3.87 3.94 3.95 3.99

2.94 2.95 2.93 2.95

3.88 3.91 3.95 3.99

1787 1787 1787 1787

Ql 42 43 Q4

3.94 3.88 3.99 4.59

4.91 3.88 3.87 3.85

4.22 . 4.19 4.20 4.22

1777 1777 1777 1777

Ql 42 Q3 44

4.01 4.07 4.18 4.21

2.98 3.00 3.00 3.00

4.03 4.07 4.11 4.15

1788 1788 1788 1788

Ql Q2 Q3 Q4

4.36 4.03 4.00 4.04

3.84 3.87 3.86 3.85

4.23 4.24 4.26 4.27

1778 1778 1778 1778

Ql 42 Q3 Q4

4.67 5.11 4.96 4.86

3.01 3.96 3.91 3.91

4.20 4.24 4.25 4.26

1789 1789 1789 1789

Ql Q2 Q3 Q4

4.17 3.99 3.79 3.78

3.86 3.84 3.80 3.80

4.29 4.31 4.32 4.34

1779 1779 1779 1779

Ql Q2 Q3 Q4

5.03 4.88 5.01 4.96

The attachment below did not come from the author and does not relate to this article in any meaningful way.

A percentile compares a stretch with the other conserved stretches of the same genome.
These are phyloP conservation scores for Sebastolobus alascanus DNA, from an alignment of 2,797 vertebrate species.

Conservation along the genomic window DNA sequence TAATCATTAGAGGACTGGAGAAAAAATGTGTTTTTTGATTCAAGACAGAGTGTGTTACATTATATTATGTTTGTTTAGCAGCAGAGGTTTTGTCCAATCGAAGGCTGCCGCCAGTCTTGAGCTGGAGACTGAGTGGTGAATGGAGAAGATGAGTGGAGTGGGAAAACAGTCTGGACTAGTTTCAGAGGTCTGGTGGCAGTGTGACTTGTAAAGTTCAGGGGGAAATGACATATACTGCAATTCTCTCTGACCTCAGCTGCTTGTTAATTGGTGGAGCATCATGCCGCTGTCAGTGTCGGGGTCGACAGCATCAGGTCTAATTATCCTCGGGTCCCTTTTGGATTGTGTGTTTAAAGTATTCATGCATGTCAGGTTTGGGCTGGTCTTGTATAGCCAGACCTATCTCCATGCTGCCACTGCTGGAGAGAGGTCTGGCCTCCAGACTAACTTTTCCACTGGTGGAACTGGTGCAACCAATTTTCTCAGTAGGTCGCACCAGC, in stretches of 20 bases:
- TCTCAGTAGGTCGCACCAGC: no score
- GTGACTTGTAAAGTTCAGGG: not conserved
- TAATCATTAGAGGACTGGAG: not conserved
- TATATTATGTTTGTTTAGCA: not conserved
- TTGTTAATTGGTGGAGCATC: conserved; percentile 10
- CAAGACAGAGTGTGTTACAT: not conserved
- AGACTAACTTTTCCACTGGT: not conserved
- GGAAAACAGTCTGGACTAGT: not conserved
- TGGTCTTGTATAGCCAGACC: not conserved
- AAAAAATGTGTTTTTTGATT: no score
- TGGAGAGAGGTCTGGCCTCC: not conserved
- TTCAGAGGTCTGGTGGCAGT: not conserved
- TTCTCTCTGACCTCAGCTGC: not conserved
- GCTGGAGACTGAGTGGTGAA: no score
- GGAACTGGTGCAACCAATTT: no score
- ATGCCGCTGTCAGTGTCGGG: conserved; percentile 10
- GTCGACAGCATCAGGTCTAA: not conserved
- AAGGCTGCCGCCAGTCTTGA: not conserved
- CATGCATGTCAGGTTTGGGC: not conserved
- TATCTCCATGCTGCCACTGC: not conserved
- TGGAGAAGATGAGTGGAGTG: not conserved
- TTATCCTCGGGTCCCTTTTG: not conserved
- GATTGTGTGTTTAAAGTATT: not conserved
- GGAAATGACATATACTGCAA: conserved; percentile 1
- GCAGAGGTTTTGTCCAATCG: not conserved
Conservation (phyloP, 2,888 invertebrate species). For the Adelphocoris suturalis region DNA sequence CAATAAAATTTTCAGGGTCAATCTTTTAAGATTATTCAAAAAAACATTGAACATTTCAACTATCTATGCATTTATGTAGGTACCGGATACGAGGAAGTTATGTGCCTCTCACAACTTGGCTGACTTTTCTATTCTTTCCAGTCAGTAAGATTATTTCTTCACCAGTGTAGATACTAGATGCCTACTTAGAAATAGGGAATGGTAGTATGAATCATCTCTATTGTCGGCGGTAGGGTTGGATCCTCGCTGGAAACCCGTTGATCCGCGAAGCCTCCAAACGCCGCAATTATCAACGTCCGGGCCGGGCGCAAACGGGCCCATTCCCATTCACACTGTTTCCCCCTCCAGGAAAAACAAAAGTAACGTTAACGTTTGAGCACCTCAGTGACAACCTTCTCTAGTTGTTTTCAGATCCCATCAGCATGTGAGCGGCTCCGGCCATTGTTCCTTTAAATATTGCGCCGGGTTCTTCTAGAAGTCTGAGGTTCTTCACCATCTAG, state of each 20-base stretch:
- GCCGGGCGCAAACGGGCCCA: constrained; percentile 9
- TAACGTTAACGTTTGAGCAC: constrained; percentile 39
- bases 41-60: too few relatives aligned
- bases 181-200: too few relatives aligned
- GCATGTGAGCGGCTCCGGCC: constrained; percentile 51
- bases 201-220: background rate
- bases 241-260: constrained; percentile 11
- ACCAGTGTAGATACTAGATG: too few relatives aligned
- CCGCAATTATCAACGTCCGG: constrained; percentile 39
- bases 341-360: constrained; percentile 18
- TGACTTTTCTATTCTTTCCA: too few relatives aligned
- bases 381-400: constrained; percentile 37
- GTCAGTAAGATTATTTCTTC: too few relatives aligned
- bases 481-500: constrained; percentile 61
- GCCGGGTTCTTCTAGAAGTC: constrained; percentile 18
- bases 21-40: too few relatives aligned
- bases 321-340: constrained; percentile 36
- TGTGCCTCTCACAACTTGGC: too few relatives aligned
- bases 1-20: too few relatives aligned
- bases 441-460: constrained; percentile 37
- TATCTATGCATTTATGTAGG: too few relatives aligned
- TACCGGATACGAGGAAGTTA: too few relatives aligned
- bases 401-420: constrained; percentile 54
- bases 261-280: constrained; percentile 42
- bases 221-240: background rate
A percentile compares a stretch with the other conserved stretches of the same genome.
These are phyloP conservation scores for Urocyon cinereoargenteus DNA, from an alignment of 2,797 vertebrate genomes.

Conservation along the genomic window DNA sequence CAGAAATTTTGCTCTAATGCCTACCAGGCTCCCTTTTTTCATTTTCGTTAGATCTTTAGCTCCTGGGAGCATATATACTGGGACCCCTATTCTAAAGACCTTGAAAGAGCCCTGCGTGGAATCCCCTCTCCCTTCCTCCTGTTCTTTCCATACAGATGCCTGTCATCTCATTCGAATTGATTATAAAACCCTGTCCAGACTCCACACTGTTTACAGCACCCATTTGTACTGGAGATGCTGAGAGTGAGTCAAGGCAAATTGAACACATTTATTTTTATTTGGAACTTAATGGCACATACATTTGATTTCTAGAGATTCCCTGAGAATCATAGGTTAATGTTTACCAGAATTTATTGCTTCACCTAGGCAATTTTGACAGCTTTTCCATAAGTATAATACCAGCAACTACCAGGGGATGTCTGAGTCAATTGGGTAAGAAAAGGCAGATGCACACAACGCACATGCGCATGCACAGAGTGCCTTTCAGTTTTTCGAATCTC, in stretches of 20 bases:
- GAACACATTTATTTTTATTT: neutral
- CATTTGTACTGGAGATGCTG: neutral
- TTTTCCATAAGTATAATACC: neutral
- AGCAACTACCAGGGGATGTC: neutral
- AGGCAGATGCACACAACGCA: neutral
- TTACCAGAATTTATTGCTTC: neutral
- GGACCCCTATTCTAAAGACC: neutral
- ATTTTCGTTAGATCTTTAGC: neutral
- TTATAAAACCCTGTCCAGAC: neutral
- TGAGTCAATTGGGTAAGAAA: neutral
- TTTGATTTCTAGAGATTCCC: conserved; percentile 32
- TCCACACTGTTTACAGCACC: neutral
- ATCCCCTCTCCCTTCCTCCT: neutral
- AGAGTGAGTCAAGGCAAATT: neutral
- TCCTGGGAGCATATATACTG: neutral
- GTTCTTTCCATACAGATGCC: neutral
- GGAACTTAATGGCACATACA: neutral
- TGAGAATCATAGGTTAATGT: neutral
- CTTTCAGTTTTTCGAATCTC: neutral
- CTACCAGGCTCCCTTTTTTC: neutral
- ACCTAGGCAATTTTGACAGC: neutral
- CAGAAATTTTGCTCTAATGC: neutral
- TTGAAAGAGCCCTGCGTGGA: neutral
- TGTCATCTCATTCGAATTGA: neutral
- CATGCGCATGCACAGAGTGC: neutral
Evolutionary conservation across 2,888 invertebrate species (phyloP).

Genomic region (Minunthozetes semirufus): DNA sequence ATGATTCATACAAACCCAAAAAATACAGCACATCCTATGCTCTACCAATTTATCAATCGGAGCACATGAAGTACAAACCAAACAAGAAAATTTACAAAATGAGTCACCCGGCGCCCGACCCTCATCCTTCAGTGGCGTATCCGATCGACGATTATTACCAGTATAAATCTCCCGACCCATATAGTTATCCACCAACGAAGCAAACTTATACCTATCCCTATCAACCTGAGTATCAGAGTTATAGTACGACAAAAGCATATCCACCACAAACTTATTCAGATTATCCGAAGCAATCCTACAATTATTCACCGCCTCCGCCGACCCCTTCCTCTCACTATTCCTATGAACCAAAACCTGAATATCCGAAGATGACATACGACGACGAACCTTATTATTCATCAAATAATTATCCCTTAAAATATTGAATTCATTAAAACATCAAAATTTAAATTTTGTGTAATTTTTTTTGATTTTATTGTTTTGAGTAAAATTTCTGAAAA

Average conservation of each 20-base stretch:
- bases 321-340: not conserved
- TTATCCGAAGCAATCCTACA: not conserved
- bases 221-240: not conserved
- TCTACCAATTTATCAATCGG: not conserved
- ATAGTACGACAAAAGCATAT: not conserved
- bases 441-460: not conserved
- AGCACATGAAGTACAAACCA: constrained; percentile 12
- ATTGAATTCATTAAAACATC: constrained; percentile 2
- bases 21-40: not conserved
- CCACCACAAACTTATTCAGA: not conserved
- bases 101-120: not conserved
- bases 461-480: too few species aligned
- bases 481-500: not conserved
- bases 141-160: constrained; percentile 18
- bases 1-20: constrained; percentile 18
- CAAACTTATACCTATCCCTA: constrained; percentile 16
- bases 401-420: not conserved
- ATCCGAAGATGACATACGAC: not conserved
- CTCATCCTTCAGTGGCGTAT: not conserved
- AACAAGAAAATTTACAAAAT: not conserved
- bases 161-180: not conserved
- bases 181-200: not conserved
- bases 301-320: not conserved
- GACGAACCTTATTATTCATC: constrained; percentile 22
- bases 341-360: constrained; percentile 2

3.96 3.98 3.96 3.95

4.28 4.29 4.30 4.32

1790 1790 1790 1790

Ql Q2 Q3 44

3.75 3.94 3.97 3.83

3.79 3.92 3.84 3.81

4.37 4.39 4.40 4.43

INTEREST

RATES IN 18TH CENTURY

APPENDIX

1791 1791 1791 1791 1792 1792 1792 1792 1793 1793 1793 1793 1794 1794

Ql Q2 43 Q4 Ql 42 43 44 Ql Q2 43 Q4 Ql Q2

Bank dividend yield

East India bonds

3% Consols

3.71. 3.80 3.60 3.53 3.34 3.33 3.42 3.61 4.12 4.10 4.00 4.06 4.36 4.24

3.92 3.83 3.79 3.83 3.79 3.80 3.80 3.98 4.00 4.02 3.98 3.96 3.97 3.99

4.45 4.47 4.49 4.52 4.55 4.58 4.61 4.64 4.66 4.69 4.71 4.74 4.77 4.80

ENGLAND

27

b-continued

Date 1794 Q3 1794 Q4 1795 Ql 1795 Q2 1795 Q3 1795 44 1796 Ql 1796 Q2 1796 Q3 1796 Q4 1797 Ql 1797 42 1797 Q3 1797 Q4

Bank dividend yield

East India bonds

3% Consols

4.29 4.46 4.56 4.41 4.11 4.11 4.02 4.25 4.66 4.80 5.07 5.75 5.42 NA

3.97 3.99 4.01 4.02 3.99 4.02 4.01 3.97 5.04 5.04 5.01 5.05 5.02 5.03

4.83 4.87 4.90 4.93 4.97 5.01 5.04 5.08 5.12 5.13 NA NA NA NA